The Reading Room - Architecture & Building April 1921 (copyright expired)
Architecture magazine called it "one of the most interesting and suitable small business buildings in New York."  The Fifth Avenue Association agreed, awarding the New York Bible Society Building second prize in the "alterations" category.  Architecture commented in its December 1921 issue, "We should have [been] inclined to put it number one, for it seems an especially happy and appropriate design for its purposes with its elements of ecclesiastical Gothic."

The auditorium was also used for presentations and lectures.  On December 19, 1921, for instance, The New York Herald announced "Dr. A. C. Gaebelein will lecture on 'The Disarmament Question in Light of the Bible."

Rev. Dr. George William Carter, the General Secretary of the society, lived in the building.   Along with the hundreds of Bibles that were routinely distributed, he took note of current events and reacted with special presentations.  Before President Warren Harding attended the Conference on the Limitation of Armament in October 1921, he received a Bible.  The New-York Tribune reported that it "is said to be one of the finest prints of the Scriptures published."


This show of the Reading Room was apparently taken before the area was completely set up.  Architecture & Building April 1921 (copyright expired)
And after Captain A. E. Matthews died aboard the United States Shipping Board freighter Hatteras, Carter read reports that "there was no Bible on board for use in the burial service."  Rev. Carter immediately announced "that his society would present one or more Bibles to every vessel of the United States Shipping Board and that he would have the name of the ship placed in gold letters on the front of the Bible," as reported by The New York Times on January 5, 1923.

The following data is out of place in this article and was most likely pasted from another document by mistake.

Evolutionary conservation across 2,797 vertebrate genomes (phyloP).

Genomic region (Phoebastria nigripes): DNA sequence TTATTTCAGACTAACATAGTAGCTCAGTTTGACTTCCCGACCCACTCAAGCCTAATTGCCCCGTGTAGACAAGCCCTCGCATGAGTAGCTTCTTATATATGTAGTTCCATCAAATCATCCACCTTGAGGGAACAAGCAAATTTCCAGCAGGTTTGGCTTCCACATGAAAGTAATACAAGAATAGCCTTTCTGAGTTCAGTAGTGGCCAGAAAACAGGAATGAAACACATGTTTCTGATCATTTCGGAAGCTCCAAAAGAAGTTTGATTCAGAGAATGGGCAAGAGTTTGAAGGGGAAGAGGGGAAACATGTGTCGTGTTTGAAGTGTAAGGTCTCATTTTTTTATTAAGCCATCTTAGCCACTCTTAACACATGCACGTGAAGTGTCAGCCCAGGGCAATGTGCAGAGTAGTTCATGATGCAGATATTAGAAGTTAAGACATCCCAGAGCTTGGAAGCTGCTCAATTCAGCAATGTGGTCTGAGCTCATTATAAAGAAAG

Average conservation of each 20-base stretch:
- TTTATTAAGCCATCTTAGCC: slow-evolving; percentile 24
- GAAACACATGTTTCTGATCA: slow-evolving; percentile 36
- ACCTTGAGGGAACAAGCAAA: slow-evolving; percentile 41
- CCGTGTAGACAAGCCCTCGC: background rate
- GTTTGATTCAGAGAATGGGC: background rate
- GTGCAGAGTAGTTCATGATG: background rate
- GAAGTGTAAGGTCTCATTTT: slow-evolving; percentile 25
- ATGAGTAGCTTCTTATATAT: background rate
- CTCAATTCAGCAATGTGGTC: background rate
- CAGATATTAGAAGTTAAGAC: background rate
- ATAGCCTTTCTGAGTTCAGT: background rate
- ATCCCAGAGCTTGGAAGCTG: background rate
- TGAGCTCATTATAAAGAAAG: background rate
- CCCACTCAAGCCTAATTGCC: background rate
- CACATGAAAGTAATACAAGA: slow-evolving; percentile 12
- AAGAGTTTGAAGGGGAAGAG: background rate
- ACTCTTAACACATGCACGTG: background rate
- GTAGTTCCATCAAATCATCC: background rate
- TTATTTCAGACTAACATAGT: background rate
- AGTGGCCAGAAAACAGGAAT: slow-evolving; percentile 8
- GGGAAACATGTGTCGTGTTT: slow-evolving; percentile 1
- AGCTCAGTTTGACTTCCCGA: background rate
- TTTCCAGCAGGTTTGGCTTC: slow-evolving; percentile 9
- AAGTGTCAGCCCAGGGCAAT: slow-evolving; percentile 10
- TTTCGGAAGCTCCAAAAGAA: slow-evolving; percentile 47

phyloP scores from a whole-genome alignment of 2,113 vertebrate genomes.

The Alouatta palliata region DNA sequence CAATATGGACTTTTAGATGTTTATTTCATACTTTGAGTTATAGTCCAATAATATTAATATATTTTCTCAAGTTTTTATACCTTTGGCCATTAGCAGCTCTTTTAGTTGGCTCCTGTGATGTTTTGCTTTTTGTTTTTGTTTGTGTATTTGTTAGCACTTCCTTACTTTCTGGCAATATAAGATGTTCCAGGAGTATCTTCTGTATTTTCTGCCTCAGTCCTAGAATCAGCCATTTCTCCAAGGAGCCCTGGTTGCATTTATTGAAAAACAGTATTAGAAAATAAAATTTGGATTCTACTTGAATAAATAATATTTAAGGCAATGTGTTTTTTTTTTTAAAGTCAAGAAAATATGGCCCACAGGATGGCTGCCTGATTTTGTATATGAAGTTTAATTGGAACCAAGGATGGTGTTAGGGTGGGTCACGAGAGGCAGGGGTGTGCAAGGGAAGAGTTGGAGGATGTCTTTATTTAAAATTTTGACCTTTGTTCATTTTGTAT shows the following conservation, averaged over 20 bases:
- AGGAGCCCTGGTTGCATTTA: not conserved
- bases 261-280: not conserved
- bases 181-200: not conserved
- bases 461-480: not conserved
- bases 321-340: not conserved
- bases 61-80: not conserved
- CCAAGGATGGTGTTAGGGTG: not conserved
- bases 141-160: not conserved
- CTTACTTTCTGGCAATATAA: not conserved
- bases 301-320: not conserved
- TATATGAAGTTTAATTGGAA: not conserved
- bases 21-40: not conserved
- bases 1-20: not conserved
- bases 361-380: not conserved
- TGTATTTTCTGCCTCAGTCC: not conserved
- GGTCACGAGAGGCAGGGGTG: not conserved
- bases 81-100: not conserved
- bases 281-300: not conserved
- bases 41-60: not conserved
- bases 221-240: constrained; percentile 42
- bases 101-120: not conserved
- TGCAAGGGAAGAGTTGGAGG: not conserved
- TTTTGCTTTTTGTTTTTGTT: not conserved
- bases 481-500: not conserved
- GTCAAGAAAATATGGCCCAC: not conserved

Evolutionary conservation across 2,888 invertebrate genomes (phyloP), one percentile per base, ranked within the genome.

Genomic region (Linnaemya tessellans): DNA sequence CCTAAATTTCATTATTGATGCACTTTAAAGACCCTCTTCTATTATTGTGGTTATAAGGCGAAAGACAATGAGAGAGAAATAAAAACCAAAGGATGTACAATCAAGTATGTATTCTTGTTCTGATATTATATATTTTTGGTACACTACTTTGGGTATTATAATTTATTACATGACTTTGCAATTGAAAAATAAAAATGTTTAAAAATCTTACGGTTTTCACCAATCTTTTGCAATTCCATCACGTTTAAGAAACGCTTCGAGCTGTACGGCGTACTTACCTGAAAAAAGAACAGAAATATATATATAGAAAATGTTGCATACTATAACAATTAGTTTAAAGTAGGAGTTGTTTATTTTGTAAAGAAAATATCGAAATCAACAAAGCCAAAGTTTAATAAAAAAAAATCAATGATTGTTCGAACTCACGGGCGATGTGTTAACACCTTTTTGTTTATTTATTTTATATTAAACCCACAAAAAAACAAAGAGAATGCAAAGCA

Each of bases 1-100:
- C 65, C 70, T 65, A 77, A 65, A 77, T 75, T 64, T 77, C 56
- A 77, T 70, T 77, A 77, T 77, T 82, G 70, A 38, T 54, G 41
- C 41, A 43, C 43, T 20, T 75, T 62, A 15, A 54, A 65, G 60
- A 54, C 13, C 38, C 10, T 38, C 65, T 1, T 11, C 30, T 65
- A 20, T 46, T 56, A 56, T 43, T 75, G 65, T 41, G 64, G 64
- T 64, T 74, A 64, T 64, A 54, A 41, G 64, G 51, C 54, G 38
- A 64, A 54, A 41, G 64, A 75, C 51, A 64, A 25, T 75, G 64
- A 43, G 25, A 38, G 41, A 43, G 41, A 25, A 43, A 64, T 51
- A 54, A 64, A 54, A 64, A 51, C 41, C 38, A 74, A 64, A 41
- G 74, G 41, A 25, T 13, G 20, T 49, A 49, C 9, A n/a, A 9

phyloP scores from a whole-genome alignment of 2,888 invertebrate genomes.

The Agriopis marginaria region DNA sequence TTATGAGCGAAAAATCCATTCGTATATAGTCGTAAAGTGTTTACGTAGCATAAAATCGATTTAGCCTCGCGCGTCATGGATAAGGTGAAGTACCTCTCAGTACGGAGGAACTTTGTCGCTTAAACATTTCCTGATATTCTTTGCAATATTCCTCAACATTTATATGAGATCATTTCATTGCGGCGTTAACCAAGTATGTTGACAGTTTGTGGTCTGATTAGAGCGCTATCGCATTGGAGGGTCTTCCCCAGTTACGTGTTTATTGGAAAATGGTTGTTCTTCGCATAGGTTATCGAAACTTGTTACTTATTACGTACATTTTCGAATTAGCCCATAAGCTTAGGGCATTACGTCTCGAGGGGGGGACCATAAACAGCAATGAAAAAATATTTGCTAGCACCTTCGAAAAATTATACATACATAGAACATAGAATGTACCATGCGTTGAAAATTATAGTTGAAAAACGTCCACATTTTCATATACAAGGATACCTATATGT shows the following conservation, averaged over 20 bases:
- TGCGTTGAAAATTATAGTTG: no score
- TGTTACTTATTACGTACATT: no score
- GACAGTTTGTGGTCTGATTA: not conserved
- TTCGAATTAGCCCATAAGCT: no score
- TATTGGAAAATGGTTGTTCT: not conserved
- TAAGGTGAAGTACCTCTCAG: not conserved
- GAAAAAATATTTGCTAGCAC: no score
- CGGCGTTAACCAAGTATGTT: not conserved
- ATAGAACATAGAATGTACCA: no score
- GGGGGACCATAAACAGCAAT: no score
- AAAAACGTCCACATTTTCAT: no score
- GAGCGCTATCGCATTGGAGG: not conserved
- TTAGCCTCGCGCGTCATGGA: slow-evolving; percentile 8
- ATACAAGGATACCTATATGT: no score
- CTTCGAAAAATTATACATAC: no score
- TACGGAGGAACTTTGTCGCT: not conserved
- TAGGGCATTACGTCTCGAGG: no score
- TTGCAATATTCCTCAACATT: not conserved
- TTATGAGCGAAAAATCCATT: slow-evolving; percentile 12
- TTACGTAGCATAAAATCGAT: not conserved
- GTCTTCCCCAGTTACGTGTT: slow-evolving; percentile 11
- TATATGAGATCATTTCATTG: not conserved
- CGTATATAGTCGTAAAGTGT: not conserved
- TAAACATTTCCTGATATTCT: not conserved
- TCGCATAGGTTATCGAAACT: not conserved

Architecture & Building April 1921 (copyright expired)
The number of Bibles distributed by the Society was prodigious.   And the process was sometimes done with flair.  On April 10, 1926 The New York Times reported "Carrying 7,000 Bibles which they will place in hotels, 1,000 young people will march up Fifth Avenue tomorrow afternoon under the auspices of the New York Bible Society...The consignment will bring the total number of Bibles distributed in hotels by the society to 77,000.  The paraders will have a police escort."  That year the Society circulated nearly one million copies, printed in 67 languages, in New York City alone.

The gifts prompted by current events may have sometimes been more about public relations and positive publicity than religious outreach.  A month after Colonel Charles Lindbergh thrilled the world with his non-stop flight from New York to Paris, newspapers nationwide reported that the New York Bible Society had presented him with an Oxford Bible.  The cover was imprinted in gold lettering:


Presented to
Colonel Charles A. Lindbergh
in recognition of
Faith, Courage, Heroism,
by the 
New York Bible Society,
June 13, 1927

In October 1959, the year of its 150th anniversary, the Society announced how it intended to fight the scourge of juvenile delinquency.  New York City was plagued with teen gangs defined along racial and ethnic lines.  Puerto Rican gangs "rumbled" with Italian gangs; whites with blacks.

The New York Times reported that it had "allocated 5,000 Bibles, 10,000 Testaments and 25,000 Scripture portions in English, Spanish and Italian for distribution in the city's racial tension areas."  The article explained "The society rightly took the position that with a Bible in every home in the troubled sections, 'the prospects of a peaceful and Christian solution' to the youth crime problem are brighter."  

The New York Bible Society operated from its distinctive headquarters until 1978 when the building was sold to Svenska Kyrkan, or the Swedish Seamen's Church.  The group had been founded on Water Street in 1873.